In fact, New Zealand has an exemption from the Western and Central Pacific Fisheries Commission (WCPFC) reduction measures based on a low turtle bycatch rate.

However, as the DOC report details, a rate is a questionable way to decide whether mitigation measures should apply – total numbers are what counts for the turtle population. Regardless, the DOC report also suggests that New Zealand has frequently violated the rate below which the exemption applies.

The turtle bycatch figures provided by New Zealand at a recent WCPFC meeting in August paint a different picture from the DOC and MPI reports described here. Only turtles captured while an observer was on board are included.

Observer coverage in these fisheries in New Zealand is low – at just 5.8%, according to a 2016 DOC report. The same report also recommends a review of observer coverage as it is essentially the wrong time and place to monitor turtle catches.

A sea turtle entangled in a fishing net (file photo).


A sea turtle entangled in a fishing net (file photo).

US Mitigation and Legislation

The lack of mitigation in New Zealand stands in stark contrast to other countries. For example, Hawai’i has reduced its turtle bycatch by 90% using a set of measuresincluding hook and bait restrictions, total fishing cap (16 leatherback turtles), individual vessel limits, 100% observer coverage, oceanographic modeling to predict turtle location and closure of high-risk areas.

The United States is not just focused on what is happening in its own fisheries. Laws exist in the United States in part to protect its own fishermen from seafood from countries with lower environmental standards. The intent of these laws is to improve the performance of countries wishing to use US ports or sell their seafood products in the US market.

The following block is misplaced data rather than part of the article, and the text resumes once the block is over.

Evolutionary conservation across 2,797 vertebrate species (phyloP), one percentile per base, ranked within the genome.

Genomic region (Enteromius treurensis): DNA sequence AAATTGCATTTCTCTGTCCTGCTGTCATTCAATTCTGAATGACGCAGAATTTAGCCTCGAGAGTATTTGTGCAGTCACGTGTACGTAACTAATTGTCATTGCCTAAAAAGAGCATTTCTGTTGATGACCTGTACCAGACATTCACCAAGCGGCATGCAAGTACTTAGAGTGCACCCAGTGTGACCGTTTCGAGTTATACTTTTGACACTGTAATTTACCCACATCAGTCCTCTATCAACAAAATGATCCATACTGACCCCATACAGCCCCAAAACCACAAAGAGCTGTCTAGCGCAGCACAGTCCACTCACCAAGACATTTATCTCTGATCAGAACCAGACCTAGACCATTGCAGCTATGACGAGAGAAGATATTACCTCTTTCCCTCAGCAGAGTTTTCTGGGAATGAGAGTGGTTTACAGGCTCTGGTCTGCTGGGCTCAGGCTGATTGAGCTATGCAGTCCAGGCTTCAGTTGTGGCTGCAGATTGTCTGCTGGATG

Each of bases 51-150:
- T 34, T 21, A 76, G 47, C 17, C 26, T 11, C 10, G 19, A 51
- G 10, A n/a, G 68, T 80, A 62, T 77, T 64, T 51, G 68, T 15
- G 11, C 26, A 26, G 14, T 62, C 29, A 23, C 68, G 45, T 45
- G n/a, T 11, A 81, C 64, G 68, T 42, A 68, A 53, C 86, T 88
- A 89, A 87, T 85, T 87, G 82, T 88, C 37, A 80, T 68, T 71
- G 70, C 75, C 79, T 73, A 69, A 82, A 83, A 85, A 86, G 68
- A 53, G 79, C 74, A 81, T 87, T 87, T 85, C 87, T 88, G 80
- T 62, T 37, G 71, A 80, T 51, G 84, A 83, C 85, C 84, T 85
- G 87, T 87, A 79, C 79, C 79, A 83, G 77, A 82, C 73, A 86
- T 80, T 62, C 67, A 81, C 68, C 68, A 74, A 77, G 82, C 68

One of these laws is currently being tested by the environmental organization Sea Shepherd regarding Māui dolphins. The group challenges the US government under the Marine Mammal Protection Act (United States) for his no ban on seafood imports New Zealand fisheries known to affect Māui dolphins.

Another law, the High Seas Driftnet Fishing Moratorium Protection Act is also relevant. It requires NOAA to identify countries whose fishing vessels catch protected marine life shared with the United States and whose measures are less protective than those of the United States.

NOAA undertakes a three-step process of identification, consultation, and certification that may result in denial of access to US ports and potential restrictions on the importation of fish or fish products.

The United States is particularly interested in turtle bycatch. American researchers have estimated that without concerted conservation measures, Pacific leatherback turtles could disappear by the end of this century.

Last year, NOAA identified Mexico and 28 tuna-fishing states under the International Commission for the Conservation of Atlantic Tunas for not having measures “comparable in effectiveness to those of the United States to reduce or end bycatch of sea turtles.

New Zealand has traditionally prided itself on having one of the best fisheries management systems in the world. But unless it takes swift and concerted mitigation action comparable to that of the United States, the New Zealand government is exposing itself to significant legal and reputational risk.

The fate of the Pacific leatherback turtle is also at stake.

This article was originally published on The conversation. Read the original article.